In the decade I was gone, Englishmen cut huge spurs in my little Māori community. It does that wherever it goes, a juggernaut die absorbs other languages ​​- “juggernaut” itself is a loan from the Indian subcontinent – in what we know today as modern standard English. Like a language of expression, as a means of describe the universe and our knowledge of it, English is probably without peer. But it’s not my language – it was embedded in this country at the end of a musket. Like any other Māori person without their ancestors language, I desire for te reo rangatira (the Maori language). l want the past it gives access to, and the shape it gives on mine future and die from my partner future and die of our child future.

Where I depart from many of the same Māori without the language is that I think it is vital that Pākehā speak it next to me us. Therefore reason alone Lorde’s Five Tracks, Maori language accompaniment to her new album, Solar energy, is a milestone in the pop culture die we should welcome. But still on social media the reaction, at least from many Māori, is caustic. On Twitter and Instagram, users wrote over the album that the language loss trauma die they met carry themselves. The strange psychoanalytic tone of die Charge aside, it certainly happens. hearing the language, mostly in the mouth of a Pākāha person, is a memory of his absence in Your own. This sort of cognitive load is punishment.

The more persuasive critics take a slightly different one view (one in which individual feelings are not central) quarrel, if one respected tōhunga (expert) on Māori dance did, that the album comes down to “tokenism”. One can appreciate that argument, and the discussions of trauma too, but the implications are worrying for the future of the Maori language. If we have to wait for perfect conditions to speak reo rangatira of to sing – no one’s trauma is triggered, no tokenism is detected – we can net very well sign the language’s death certificate. in fights for Maori radio, Maori television, Maori language schooling, and more the Maori language activists of the 70s and 80s knew that for the language to survive it must act as a functional language, deployed in institutions, mediums and communities, both Māori and non-Māori.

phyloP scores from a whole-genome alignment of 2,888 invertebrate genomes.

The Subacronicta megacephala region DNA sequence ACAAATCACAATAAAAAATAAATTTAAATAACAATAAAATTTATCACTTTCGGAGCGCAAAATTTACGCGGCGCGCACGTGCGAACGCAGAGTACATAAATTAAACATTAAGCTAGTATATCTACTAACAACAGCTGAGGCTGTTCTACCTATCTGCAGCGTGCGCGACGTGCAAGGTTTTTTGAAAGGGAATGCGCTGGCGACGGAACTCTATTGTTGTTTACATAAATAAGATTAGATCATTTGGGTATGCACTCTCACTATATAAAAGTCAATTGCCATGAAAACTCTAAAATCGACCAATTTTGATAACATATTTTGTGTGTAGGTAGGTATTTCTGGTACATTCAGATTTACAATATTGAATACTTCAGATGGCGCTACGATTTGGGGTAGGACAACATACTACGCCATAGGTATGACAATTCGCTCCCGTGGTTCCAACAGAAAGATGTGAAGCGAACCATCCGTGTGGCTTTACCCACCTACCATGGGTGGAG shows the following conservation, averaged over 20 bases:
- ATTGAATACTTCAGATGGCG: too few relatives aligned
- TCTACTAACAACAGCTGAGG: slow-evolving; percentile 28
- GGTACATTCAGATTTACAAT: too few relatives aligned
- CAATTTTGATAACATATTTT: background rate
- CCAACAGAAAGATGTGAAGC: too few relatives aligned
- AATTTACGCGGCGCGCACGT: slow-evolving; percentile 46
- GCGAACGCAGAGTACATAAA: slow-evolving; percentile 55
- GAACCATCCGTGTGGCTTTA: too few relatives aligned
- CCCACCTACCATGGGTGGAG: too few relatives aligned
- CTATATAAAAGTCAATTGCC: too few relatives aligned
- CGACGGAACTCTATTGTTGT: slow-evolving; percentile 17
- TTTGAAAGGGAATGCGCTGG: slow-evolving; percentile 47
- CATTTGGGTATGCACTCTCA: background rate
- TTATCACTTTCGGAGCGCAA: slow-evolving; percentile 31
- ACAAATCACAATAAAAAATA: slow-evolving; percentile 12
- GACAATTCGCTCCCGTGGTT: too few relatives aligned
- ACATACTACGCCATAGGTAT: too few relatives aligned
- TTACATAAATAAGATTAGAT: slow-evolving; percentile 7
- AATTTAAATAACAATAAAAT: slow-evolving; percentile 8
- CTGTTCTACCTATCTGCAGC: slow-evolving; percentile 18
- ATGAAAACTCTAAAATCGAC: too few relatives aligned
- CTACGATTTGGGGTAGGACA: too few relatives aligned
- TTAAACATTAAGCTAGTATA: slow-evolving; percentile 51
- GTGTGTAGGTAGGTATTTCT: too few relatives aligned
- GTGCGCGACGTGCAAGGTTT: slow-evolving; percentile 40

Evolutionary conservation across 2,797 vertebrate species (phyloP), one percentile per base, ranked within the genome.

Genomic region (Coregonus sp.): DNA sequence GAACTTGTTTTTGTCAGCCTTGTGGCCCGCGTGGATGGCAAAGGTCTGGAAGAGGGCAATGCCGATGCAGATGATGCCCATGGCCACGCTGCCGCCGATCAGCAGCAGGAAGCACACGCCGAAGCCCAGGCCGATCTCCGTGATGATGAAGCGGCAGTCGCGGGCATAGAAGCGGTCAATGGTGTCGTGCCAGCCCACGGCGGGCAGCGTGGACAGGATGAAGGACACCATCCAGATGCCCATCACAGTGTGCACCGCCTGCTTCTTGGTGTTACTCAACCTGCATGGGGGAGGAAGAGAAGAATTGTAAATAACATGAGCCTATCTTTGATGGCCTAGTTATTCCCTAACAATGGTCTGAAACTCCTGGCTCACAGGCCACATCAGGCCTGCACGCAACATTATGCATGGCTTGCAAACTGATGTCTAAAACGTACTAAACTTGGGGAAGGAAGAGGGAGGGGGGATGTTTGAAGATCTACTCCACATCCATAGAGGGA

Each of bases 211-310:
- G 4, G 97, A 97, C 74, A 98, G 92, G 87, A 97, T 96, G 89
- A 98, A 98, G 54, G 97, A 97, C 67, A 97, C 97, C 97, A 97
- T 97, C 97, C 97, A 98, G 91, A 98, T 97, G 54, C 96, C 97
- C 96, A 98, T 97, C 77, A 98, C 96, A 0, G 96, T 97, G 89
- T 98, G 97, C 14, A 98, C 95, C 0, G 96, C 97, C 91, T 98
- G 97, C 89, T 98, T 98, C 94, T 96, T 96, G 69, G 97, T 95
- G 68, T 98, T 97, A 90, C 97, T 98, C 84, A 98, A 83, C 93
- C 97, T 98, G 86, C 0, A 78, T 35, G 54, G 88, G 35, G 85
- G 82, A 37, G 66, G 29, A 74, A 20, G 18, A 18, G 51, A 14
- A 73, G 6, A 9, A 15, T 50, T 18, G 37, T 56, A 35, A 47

The great rangatira (leaders) who brought Lorde’s Maori language album to life – Dame Hinewehi Mohi, Sir Tīmoti Kāretu, Hana Mereraiha and Hēmi Kelly – probably take the same view.

English is the first global language. For reasons of rich, of course, but also for reasons: of culture: English is the language of Hollywood, the chief language of pop music, increasingly language of science, and preference language of trade and diplomacy. If the Maori language is to survive against the – and the predictions are bleak – we have to allow non-Māori to speak and sing it. Children need a pop culture and a social media die Maori speaks. Lorde contributed to this, and under the direction and supervision of some of our biggest language champions. Like a second language speaker I recognize that as a public good.